The beat of a different drum


Fri, Apr 06, 2007 - Page 13

Athletic performers pound out the thundering beats of wadaiko in the meticulously choreographed displays of intensity. They do the splits, leap, toss their arms, legs and torsos about in perfectly synchronized routines slicked up by the stylized stage design, lighting and special effects, which give each section a different look and feel. It's the exciting blend of wadaiko sound and movement from the Japanese drumming ensemble Tao that will storm the capital with their show this weekend at Taipei Arena (台北巨蛋).

Based in the tranquil town of Kuju in Kyushu's Oita Prefecture, Tao has aimed to create modern spectacles built on the traditional drumming art that can speak to a global audience through its electrifying and entertaining productions, since it was established in 1993.

They polished their skills, built up their strength and studied their innovative presentation in the highlands of Kuju. In 1995, Tao initiated a "Kyushu one million mobilization plan" to spread the new wadaiko art through touring performances in Kyushu. It accomplished its goal of one million tickets sold in seven and half years.

The company's international breakthrough came at the 2004 Edinburgh Fringe Festival as their performances caught the eyes of international performance art scouts. Its dynamic mixture of dance, percussion and human voices often enhanced by Western and Eastern musical instruments such as cymbals, the flute, erhu (二胡), violin and even synthesizers has since garnered global recognition and applause in its annual tours in Europe, Asia, Australia and the US.

"I think what separated us from other wadaiko groups in Japan is that we attempt to modernize the traditional art form with the look of Western musicals. We branch out and bring in all kinds of contemporary music elements that attract new generations while preserving the ancient Japanese spirit," said the founder and director Fujitaka Ikuo.

Indeed, the contemporary look of Broadway-style musicals and Las Vegas shows is the new face of wadaiko Tao seeks to achieve. Several principle performers fly to Las Vegas every year to study the staged productions in order to further the process of modernization, according to Ikuo.

But Tao goes far beyond the superficial flashiness of a Las Vegas show. Living in a remote commune, the wadaiko players have to endure years of hard work to train body and mind, a regimen similar to that of Taiwan's own acclaimed U Theater (優劇場).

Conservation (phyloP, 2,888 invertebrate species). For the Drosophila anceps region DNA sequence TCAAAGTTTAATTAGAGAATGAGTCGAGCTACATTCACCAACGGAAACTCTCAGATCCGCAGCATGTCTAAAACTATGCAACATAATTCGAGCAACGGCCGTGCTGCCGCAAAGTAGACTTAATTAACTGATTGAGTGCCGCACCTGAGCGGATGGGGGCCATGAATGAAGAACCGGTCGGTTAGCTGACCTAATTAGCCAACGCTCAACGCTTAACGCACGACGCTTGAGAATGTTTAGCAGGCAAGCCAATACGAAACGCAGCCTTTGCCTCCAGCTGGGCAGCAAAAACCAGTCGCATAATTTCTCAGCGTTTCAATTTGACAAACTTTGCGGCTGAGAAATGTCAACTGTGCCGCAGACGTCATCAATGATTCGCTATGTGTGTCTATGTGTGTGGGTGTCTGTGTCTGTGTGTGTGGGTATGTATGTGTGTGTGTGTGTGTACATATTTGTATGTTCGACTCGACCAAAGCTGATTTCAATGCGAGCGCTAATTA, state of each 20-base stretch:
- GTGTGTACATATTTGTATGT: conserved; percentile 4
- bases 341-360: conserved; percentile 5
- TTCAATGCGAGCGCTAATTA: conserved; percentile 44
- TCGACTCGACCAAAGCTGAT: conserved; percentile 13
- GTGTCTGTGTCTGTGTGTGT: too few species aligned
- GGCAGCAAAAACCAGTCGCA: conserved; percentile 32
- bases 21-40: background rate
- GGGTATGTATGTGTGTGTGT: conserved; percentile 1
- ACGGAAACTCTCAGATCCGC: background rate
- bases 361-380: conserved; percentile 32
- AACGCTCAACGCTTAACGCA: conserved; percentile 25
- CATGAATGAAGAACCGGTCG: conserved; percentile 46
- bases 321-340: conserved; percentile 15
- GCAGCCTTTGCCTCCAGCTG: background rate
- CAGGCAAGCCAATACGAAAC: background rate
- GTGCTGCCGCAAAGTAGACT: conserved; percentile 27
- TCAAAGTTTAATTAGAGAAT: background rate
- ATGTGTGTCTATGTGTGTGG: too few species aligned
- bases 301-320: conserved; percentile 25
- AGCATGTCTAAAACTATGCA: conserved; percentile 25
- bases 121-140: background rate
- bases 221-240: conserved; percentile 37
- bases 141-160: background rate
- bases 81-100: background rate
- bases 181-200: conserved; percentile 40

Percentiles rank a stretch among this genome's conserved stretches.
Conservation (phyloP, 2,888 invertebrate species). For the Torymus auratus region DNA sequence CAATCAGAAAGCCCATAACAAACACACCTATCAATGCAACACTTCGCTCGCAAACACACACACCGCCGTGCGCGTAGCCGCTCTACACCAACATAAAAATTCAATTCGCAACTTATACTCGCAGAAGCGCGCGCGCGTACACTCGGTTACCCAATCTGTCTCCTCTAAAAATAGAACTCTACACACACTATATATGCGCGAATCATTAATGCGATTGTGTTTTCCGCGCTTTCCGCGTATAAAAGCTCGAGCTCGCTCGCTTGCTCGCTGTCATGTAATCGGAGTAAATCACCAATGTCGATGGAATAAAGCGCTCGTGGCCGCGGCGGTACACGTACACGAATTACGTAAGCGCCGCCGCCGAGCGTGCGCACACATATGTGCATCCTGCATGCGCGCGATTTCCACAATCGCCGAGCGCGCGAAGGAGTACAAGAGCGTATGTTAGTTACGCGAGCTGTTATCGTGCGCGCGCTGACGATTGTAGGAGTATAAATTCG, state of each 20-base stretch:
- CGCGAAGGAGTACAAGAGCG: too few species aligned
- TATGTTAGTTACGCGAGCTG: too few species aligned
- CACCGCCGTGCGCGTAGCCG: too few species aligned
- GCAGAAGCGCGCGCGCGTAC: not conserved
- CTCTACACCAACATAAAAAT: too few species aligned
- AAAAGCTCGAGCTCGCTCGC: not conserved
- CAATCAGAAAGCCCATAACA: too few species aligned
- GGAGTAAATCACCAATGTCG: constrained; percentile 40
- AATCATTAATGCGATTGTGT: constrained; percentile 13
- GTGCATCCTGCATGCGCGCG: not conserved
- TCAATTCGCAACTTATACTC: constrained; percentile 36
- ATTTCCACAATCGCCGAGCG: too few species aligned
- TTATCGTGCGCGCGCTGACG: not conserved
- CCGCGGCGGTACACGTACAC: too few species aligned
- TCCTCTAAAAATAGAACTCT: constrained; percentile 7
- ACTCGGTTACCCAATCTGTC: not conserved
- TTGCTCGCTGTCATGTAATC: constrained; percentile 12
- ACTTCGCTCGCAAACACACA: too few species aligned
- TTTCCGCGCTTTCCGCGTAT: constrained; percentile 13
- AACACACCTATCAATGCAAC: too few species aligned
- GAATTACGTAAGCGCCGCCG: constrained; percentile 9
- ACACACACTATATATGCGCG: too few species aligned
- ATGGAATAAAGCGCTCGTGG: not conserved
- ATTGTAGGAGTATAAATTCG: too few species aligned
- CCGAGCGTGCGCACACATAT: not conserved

The days begin at dawn as the trainees warm up with a daily 15km marathon followed by two hours of physical training. The rest of the day is spent on practicing wadaiko for over 10 hours. It takes three years of such rigorous discipline before the members can stand on the stage and join the performances.

"Three years are enough to train the body, but the more important task is to build up the mental strength," said Ikuo, who believes that solid training in the traditional skills of wadaiko is essential to their art.

But since one of the company's missions is to keep the ancient art form alive and attractive to a global audience, every year the performers are dispatched to every corner of the world from Africa, Indonesia, China to the US and European countries to absorb different rhythms while martial arts and dance forms from both the East and West are also listed on the syllabus in the members' foreign education.

"I believe jazz is one of the prominent elements in our music as we believe it can greatly enrich the rhythms of wadaiko and together they will create a new kind of modern music," Ikuo said.

As for their Taiwan debut, the director said the troupe has been working with local artists and theater professionals in order to present something very "Taiwanese." "Different from our current performances in Europe, we will have new things added to the Taipei shows," said Ikuo, adding that the troupe can only make two to three new numbers a year.

For more information on the drumming ensemble, visit its bilingual site at